The prime alternative to hundreds of thousands of boots on the ground there and other places in the future — an aerospace-centric defense strategy — is not without its issues.
The first is force structure. This involves the short-range systems we have now and continue to build in limited numbers. Predator UAVs are pretty effective against dispersed, irregular forces on a one-on-one basis, but would not contribute much against a sophisticated enemy with a large, modern force structure. (Remember North Korea, China and even Syria.)
Our shrinking fleet of short-range fighters is good for countering air threats and attacking important targets within range of their bases, which includes aircraft carriers. But they must be deployed into the theater in fairly large numbers to be useful. A large number of aircraft are required to inflict major short-term damage; their bases, which have to be fairly close to the action, could become vulnerable.
While generally not as time-responsive as fighters, bombers can be far more responsive over long ranges, operate from bases that are more secure due to distance from the combat zone, and are highly effective against multiple targets. But we are not likely to have very many for a number of reasons, not the least of which is cost.
The bottom line here is that in putting all our dwindling number of eggs in the drone and fighter baskets, we are limiting the versatility of the entire force across the range of possible missions, not just counterinsurgency and counterterrorism.
The second issue is coordination with other forces. Despite the aerospace emphasis of this discussion, nobody can claim that aerospace forces can do such tasks alone, but the argument is that in order to avoid multiyear stalemated conflicts on foreign soil, we need to be far less free with using ground forces in large numbers. Some traditional axioms of American warfare, like the synergy between ground force maneuver and air interdiction, and the battlefield dominance of the infantry, may have to be modified, if not abandoned, to fit the conflict. That may be a difficult adaptation.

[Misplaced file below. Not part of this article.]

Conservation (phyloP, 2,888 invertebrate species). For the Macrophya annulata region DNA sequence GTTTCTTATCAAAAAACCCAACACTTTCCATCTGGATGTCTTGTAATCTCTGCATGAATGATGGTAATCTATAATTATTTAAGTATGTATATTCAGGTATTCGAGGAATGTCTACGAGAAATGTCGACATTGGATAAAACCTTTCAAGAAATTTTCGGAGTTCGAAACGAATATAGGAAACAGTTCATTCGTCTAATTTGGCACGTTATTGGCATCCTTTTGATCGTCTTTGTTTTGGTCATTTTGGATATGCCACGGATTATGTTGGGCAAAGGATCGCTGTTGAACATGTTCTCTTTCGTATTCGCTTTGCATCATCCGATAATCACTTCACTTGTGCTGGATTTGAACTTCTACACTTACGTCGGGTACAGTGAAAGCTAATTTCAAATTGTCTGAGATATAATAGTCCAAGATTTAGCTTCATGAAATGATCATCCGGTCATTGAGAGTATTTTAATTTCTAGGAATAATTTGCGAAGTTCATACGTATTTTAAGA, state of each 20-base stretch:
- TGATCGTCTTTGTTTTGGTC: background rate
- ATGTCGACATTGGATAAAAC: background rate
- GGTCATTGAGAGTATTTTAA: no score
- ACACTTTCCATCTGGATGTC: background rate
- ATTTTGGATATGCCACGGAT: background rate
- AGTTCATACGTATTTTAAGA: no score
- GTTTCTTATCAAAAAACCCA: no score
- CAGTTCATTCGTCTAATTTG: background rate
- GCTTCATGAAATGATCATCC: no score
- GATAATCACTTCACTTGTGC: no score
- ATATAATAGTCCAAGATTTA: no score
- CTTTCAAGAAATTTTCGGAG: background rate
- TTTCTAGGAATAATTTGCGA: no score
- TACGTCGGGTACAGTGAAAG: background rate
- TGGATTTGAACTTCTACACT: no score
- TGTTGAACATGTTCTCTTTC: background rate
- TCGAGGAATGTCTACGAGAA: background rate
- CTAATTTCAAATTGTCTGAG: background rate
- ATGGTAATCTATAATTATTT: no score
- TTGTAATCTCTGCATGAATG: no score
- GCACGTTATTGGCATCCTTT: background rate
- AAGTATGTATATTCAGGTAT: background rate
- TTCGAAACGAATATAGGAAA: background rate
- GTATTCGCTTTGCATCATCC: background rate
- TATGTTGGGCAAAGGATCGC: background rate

Hand-wringing and political finger-pointing of blame for our history’s longest wars, of which we have had plenty lately, is not a solution to this or any other problem. Decisions have to be made.
Here’s the rub — what all the pointed fingers seem to miss: The United States cannot abandon its global leadership role in future conflicts, nor can it commit hundreds of thousands of its young people and hundreds of billions of dollars to open-ended twilight conflicts like Iraq and Afghanistan. I am among those who think Afghanistan was a war that had to be fought, or at least al-Qaida and the Taliban had to pay a big price for killing 3,000 people on U.S. soil. In that light, let’s finally call Afghanistan what it truly is: a punitive war. With that in mind, I’m not sure we had to dispense our justice the way we did, especially the part about taking our eye off Afghanistan to fight a war in Iraq.
What a punitive war means, at least to me, is that we quickly, violently and single-mindedly impose a cost for egregious actions, which we clearly did in Afghanistan in 2001 and 2002 and again in 2011 with the dispatch of Osama bin Laden. We make it very clear we will quickly do it again if need be, and we go home. We do not try to build a fine upstanding democratic nation where none even remotely existed before. We do maintain a powerful sword of Damocles over our adversary’s head. Aerospace forces, special operations forces and small, rapidly mobile ground units play the major role here. This suggests an expeditionary mindset, but on a more limited scale than we are used to.
Next time, and there will be one, perhaps the “adults” in our political leadership should decide how we want to apply our forces — the young people we put in harm’s way — before the fight begins. A one-size-fits-all deployment is not always the answer, something the president understood in his dealings with Muammar Gaddafi. That would be really refreshing. Keep in mind the old saying, “If all you have is a hammer, everything looks like a nail.” For God’s sake, let’s have some viable options, backed up by a flexible aerospace force structure, beyond the hammer of long-term boots on the ground.
Gene Myers is a retired Air Force officer and combat pilot, independent defense consultant and a contributing editor at Armed Forces Journal.